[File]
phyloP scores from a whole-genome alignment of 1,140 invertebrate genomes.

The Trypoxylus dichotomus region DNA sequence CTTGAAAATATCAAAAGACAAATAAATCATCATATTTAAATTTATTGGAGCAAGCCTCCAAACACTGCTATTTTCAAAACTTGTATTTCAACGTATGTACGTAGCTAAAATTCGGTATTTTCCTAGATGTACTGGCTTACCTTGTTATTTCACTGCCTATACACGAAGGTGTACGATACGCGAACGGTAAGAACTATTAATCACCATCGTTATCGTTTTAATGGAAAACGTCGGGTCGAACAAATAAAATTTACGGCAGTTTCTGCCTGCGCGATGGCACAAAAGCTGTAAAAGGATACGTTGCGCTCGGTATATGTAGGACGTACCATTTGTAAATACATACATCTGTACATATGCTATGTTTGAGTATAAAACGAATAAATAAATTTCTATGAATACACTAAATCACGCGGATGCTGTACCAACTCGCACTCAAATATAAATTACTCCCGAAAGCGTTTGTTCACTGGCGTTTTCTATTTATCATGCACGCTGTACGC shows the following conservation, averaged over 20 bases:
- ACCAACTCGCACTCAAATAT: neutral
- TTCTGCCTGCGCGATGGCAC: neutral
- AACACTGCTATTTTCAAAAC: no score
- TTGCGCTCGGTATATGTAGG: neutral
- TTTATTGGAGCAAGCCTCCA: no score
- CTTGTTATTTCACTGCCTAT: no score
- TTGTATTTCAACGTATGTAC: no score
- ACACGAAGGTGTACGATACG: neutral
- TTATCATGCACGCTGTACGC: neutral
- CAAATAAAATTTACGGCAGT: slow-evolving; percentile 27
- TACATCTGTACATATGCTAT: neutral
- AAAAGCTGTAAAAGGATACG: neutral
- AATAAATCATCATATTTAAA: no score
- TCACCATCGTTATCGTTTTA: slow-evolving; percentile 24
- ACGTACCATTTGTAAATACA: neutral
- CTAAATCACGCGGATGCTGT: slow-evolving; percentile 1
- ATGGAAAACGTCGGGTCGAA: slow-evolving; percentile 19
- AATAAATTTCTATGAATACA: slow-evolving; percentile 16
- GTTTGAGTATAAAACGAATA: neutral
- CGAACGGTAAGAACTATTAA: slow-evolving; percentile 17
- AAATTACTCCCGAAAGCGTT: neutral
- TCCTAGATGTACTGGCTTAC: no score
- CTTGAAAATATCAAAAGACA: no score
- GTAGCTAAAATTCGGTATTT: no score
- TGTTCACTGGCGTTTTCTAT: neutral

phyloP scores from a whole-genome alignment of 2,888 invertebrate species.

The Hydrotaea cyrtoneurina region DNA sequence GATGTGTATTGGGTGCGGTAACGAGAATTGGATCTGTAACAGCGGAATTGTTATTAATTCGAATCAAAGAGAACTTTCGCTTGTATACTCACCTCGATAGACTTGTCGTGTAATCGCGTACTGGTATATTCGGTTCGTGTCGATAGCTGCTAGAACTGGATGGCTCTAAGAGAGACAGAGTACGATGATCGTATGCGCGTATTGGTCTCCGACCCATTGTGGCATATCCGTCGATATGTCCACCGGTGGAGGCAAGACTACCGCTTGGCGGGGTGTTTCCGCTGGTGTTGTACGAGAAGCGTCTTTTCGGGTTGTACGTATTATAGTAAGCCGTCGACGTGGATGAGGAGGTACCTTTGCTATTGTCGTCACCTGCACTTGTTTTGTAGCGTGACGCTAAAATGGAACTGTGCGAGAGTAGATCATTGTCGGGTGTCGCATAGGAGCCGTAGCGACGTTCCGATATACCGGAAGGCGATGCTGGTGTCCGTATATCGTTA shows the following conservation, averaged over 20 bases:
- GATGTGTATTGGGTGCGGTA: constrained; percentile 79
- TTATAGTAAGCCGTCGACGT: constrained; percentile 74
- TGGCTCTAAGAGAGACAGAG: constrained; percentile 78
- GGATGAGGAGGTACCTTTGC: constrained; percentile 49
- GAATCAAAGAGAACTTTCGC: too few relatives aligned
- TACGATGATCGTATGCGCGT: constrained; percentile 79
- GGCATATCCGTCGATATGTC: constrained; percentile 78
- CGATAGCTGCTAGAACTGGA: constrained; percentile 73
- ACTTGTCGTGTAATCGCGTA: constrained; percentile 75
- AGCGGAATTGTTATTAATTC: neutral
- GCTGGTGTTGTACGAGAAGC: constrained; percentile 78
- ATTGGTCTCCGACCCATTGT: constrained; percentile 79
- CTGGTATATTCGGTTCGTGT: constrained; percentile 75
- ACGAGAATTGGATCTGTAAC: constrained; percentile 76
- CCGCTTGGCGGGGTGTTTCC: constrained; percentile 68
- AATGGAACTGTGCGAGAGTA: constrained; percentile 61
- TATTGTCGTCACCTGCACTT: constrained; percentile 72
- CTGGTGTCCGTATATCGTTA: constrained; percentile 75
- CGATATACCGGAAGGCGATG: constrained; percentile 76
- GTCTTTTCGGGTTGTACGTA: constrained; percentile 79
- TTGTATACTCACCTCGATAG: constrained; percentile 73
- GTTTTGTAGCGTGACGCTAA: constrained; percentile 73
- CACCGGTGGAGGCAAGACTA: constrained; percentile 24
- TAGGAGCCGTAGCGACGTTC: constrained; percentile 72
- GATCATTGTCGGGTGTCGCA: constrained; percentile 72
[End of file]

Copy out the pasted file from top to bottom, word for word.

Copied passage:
phyloP scores from a whole-genome alignment of 1,140 invertebrate genomes.

The Trypoxylus dichotomus region DNA sequence CTTGAAAATATCAAAAGACAAATAAATCATCATATTTAAATTTATTGGAGCAAGCCTCCAAACACTGCTATTTTCAAAACTTGTATTTCAACGTATGTACGTAGCTAAAATTCGGTATTTTCCTAGATGTACTGGCTTACCTTGTTATTTCACTGCCTATACACGAAGGTGTACGATACGCGAACGGTAAGAACTATTAATCACCATCGTTATCGTTTTAATGGAAAACGTCGGGTCGAACAAATAAAATTTACGGCAGTTTCTGCCTGCGCGATGGCACAAAAGCTGTAAAAGGATACGTTGCGCTCGGTATATGTAGGACGTACCATTTGTAAATACATACATCTGTACATATGCTATGTTTGAGTATAAAACGAATAAATAAATTTCTATGAATACACTAAATCACGCGGATGCTGTACCAACTCGCACTCAAATATAAATTACTCCCGAAAGCGTTTGTTCACTGGCGTTTTCTATTTATCATGCACGCTGTACGC shows the following conservation, averaged over 20 bases:
- ACCAACTCGCACTCAAATAT: neutral
- TTCTGCCTGCGCGATGGCAC: neutral
- AACACTGCTATTTTCAAAAC: no score
- TTGCGCTCGGTATATGTAGG: neutral
- TTTATTGGAGCAAGCCTCCA: no score
- CTTGTTATTTCACTGCCTAT: no score
- TTGTATTTCAACGTATGTAC: no score
- ACACGAAGGTGTACGATACG: neutral
- TTATCATGCACGCTGTACGC: neutral
- CAAATAAAATTTACGGCAGT: slow-evolving; percentile 27
- TACATCTGTACATATGCTAT: neutral
- AAAAGCTGTAAAAGGATACG: neutral
- AATAAATCATCATATTTAAA: no score
- TCACCATCGTTATCGTTTTA: slow-evolving; percentile 24
- ACGTACCATTTGTAAATACA: neutral
- CTAAATCACGCGGATGCTGT: slow-evolving; percentile 1
- ATGGAAAACGTCGGGTCGAA: slow-evolving; percentile 19
- AATAAATTTCTATGAATACA: slow-evolving; percentile 16
- GTTTGAGTATAAAACGAATA: neutral
- CGAACGGTAAGAACTATTAA: slow-evolving; percentile 17
- AAATTACTCCCGAAAGCGTT: neutral
- TCCTAGATGTACTGGCTTAC: no score
- CTTGAAAATATCAAAAGACA: no score
- GTAGCTAAAATTCGGTATTT: no score
- TGTTCACTGGCGTTTTCTAT: neutral

phyloP scores from a whole-genome alignment of 2,888 invertebrate species.

The Hydrotaea cyrtoneurina region DNA sequence GATGTGTATTGGGTGCGGTAACGAGAATTGGATCTGTAACAGCGGAATTGTTATTAATTCGAATCAAAGAGAACTTTCGCTTGTATACTCACCTCGATAGACTTGTCGTGTAATCGCGTACTGGTATATTCGGTTCGTGTCGATAGCTGCTAGAACTGGATGGCTCTAAGAGAGACAGAGTACGATGATCGTATGCGCGTATTGGTCTCCGACCCATTGTGGCATATCCGTCGATATGTCCACCGGTGGAGGCAAGACTACCGCTTGGCGGGGTGTTTCCGCTGGTGTTGTACGAGAAGCGTCTTTTCGGGTTGTACGTATTATAGTAAGCCGTCGACGTGGATGAGGAGGTACCTTTGCTATTGTCGTCACCTGCACTTGTTTTGTAGCGTGACGCTAAAATGGAACTGTGCGAGAGTAGATCATTGTCGGGTGTCGCATAGGAGCCGTAGCGACGTTCCGATATACCGGAAGGCGATGCTGGTGTCCGTATATCGTTA shows the following conservation, averaged over 20 bases:
- GATGTGTATTGGGTGCGGTA: constrained; percentile 79
- TTATAGTAAGCCGTCGACGT: constrained; percentile 74
- TGGCTCTAAGAGAGACAGAG: constrained; percentile 78
- GGATGAGGAGGTACCTTTGC: constrained; percentile 49
- GAATCAAAGAGAACTTTCGC: too few relatives aligned
- TACGATGATCGTATGCGCGT: constrained; percentile 79
- GGCATATCCGTCGATATGTC: constrained; percentile 78
- CGATAGCTGCTAGAACTGGA: constrained; percentile 73
- ACTTGTCGTGTAATCGCGTA: constrained; percentile 75
- AGCGGAATTGTTATTAATTC: neutral
- GCTGGTGTTGTACGAGAAGC: constrained; percentile 78
- ATTGGTCTCCGACCCATTGT: constrained; percentile 79
- CTGGTATATTCGGTTCGTGT: constrained; percentile 75
- ACGAGAATTGGATCTGTAAC: constrained; percentile 76
- CCGCTTGGCGGGGTGTTTCC: constrained; percentile 68
- AATGGAACTGTGCGAGAGTA: constrained; percentile 61
- TATTGTCGTCACCTGCACTT: constrained; percentile 72
- CTGGTGTCCGTATATCGTTA: constrained; percentile 75
- CGATATACCGGAAGGCGATG: constrained; percentile 76
- GTCTTTTCGGGTTGTACGTA: constrained; percentile 79
- TTGTATACTCACCTCGATAG: constrained; percentile 73
- GTTTTGTAGCGTGACGCTAA: constrained; percentile 73
- CACCGGTGGAGGCAAGACTA: constrained; percentile 24
- TAGGAGCCGTAGCGACGTTC: constrained; percentile 72
- GATCATTGTCGGGTGTCGCA: constrained; percentile 72